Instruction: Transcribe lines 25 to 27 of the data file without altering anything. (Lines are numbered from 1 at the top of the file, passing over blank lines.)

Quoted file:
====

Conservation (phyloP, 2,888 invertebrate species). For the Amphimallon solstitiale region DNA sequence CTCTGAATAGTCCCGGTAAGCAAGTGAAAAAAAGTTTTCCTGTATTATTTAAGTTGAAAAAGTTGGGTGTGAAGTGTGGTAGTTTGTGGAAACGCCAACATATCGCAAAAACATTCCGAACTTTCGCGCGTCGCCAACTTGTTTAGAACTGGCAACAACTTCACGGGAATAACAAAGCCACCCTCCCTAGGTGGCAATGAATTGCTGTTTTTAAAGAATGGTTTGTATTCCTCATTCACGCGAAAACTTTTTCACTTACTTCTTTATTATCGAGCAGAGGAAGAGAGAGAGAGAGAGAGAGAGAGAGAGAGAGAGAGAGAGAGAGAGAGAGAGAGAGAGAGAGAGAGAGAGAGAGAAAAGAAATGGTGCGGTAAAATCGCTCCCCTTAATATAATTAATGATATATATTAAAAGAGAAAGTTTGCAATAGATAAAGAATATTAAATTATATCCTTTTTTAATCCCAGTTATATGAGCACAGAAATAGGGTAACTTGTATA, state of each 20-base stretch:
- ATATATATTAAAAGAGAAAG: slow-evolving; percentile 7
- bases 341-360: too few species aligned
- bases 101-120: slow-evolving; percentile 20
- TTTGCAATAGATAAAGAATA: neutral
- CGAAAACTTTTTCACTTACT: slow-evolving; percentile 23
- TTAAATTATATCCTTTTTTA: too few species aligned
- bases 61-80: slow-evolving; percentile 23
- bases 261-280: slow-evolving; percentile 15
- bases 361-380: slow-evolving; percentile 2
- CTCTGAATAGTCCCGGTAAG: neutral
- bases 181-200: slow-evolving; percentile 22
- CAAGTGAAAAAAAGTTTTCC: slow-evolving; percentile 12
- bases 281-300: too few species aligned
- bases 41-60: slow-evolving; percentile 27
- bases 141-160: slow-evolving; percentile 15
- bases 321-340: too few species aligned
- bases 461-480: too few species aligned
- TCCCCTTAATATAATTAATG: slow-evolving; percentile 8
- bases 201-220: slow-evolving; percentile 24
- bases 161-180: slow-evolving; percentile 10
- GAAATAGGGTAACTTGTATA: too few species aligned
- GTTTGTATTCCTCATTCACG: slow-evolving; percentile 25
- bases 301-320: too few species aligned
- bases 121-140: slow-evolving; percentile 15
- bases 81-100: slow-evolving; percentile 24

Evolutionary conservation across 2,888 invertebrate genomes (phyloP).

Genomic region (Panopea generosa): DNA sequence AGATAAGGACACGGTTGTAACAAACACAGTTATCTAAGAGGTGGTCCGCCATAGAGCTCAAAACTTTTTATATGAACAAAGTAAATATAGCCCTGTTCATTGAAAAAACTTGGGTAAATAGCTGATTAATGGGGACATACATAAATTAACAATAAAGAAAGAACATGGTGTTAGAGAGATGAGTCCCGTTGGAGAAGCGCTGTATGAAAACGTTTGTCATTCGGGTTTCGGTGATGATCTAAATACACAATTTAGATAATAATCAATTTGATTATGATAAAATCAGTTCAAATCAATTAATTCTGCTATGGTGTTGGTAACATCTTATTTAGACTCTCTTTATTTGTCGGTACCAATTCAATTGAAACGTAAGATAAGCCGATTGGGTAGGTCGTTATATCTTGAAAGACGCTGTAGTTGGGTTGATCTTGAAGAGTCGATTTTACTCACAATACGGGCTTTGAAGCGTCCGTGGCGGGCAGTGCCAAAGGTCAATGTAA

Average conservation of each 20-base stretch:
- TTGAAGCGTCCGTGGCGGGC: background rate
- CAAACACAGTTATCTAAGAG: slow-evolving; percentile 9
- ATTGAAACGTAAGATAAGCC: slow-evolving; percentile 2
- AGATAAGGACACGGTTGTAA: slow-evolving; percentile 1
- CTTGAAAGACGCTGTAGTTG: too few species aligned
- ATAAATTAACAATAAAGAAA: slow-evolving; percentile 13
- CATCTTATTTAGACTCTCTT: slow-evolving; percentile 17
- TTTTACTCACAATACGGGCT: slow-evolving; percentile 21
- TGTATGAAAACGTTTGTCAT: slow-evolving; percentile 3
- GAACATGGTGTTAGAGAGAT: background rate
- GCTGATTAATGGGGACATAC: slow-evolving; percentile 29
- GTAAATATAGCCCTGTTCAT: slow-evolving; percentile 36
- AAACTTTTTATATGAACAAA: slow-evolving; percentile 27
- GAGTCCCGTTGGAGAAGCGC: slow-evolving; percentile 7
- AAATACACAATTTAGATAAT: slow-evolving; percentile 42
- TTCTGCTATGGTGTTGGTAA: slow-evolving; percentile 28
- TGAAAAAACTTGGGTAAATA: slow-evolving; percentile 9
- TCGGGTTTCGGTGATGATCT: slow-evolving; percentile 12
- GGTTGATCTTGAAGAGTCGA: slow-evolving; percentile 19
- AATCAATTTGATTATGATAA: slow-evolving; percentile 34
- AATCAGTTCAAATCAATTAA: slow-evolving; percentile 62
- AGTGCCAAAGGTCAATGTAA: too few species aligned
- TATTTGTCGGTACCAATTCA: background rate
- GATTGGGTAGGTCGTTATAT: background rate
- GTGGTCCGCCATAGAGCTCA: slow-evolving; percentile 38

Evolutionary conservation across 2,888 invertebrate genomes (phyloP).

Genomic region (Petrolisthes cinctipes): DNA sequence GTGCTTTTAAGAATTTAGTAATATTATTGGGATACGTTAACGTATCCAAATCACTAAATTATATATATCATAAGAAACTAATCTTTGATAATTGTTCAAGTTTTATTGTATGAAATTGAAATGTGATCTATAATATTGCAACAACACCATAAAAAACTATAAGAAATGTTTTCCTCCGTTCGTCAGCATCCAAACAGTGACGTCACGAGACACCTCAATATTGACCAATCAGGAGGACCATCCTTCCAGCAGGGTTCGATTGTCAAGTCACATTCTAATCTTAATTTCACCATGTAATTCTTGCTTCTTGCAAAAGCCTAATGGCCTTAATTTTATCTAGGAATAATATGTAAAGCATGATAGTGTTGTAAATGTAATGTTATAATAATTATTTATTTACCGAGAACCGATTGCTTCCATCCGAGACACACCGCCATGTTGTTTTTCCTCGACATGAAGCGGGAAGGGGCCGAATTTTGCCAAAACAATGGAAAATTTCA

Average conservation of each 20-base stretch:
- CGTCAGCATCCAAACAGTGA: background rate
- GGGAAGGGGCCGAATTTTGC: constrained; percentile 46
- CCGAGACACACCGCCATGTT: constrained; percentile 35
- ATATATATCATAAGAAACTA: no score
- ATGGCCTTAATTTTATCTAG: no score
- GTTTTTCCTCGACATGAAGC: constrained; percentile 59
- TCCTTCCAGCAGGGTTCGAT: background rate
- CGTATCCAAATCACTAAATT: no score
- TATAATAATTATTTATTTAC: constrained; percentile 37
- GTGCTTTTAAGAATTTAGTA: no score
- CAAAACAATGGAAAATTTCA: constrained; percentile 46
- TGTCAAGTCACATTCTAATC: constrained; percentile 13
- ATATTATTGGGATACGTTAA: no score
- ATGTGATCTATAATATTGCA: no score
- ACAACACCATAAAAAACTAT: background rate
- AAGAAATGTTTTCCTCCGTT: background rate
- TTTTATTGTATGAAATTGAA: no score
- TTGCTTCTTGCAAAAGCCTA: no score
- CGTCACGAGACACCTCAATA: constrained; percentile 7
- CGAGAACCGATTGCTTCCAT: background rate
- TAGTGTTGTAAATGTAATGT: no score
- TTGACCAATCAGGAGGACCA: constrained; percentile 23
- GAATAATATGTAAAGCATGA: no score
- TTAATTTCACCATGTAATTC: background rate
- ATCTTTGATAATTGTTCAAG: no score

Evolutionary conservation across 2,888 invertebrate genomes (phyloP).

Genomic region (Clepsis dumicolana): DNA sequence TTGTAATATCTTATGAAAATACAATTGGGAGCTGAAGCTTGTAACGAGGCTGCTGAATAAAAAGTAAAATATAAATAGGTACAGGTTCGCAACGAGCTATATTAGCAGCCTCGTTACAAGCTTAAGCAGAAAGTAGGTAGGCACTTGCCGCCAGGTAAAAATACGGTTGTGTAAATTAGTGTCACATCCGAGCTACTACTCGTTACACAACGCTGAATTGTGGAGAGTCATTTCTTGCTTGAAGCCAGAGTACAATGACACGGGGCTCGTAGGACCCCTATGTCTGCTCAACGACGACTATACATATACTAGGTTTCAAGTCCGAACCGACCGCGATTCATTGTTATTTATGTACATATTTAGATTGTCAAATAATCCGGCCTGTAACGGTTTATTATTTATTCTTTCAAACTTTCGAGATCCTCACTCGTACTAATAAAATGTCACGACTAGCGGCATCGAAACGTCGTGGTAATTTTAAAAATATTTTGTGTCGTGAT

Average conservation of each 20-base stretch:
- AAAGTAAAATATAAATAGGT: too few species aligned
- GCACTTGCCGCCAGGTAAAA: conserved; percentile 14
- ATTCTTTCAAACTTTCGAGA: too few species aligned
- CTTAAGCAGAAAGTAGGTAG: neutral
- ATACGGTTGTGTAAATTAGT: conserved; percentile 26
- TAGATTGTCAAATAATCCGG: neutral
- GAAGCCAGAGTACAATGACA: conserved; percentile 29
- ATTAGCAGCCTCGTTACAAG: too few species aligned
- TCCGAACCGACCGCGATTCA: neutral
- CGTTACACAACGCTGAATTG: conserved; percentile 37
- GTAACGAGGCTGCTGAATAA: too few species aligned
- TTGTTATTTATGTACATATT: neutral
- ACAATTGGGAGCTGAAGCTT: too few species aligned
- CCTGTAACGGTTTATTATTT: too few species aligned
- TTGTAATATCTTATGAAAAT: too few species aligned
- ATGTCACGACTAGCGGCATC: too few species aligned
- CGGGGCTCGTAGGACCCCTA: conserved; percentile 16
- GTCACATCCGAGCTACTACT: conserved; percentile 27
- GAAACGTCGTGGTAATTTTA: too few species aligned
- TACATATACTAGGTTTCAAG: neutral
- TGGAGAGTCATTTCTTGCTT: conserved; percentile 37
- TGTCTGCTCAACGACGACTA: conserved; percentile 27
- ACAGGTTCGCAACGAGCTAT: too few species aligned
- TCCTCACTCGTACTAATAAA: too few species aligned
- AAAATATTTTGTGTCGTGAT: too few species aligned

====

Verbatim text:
- bases 121-140: slow-evolving; percentile 15
- bases 81-100: slow-evolving; percentile 24

Evolutionary conservation across 2,888 invertebrate genomes (phyloP).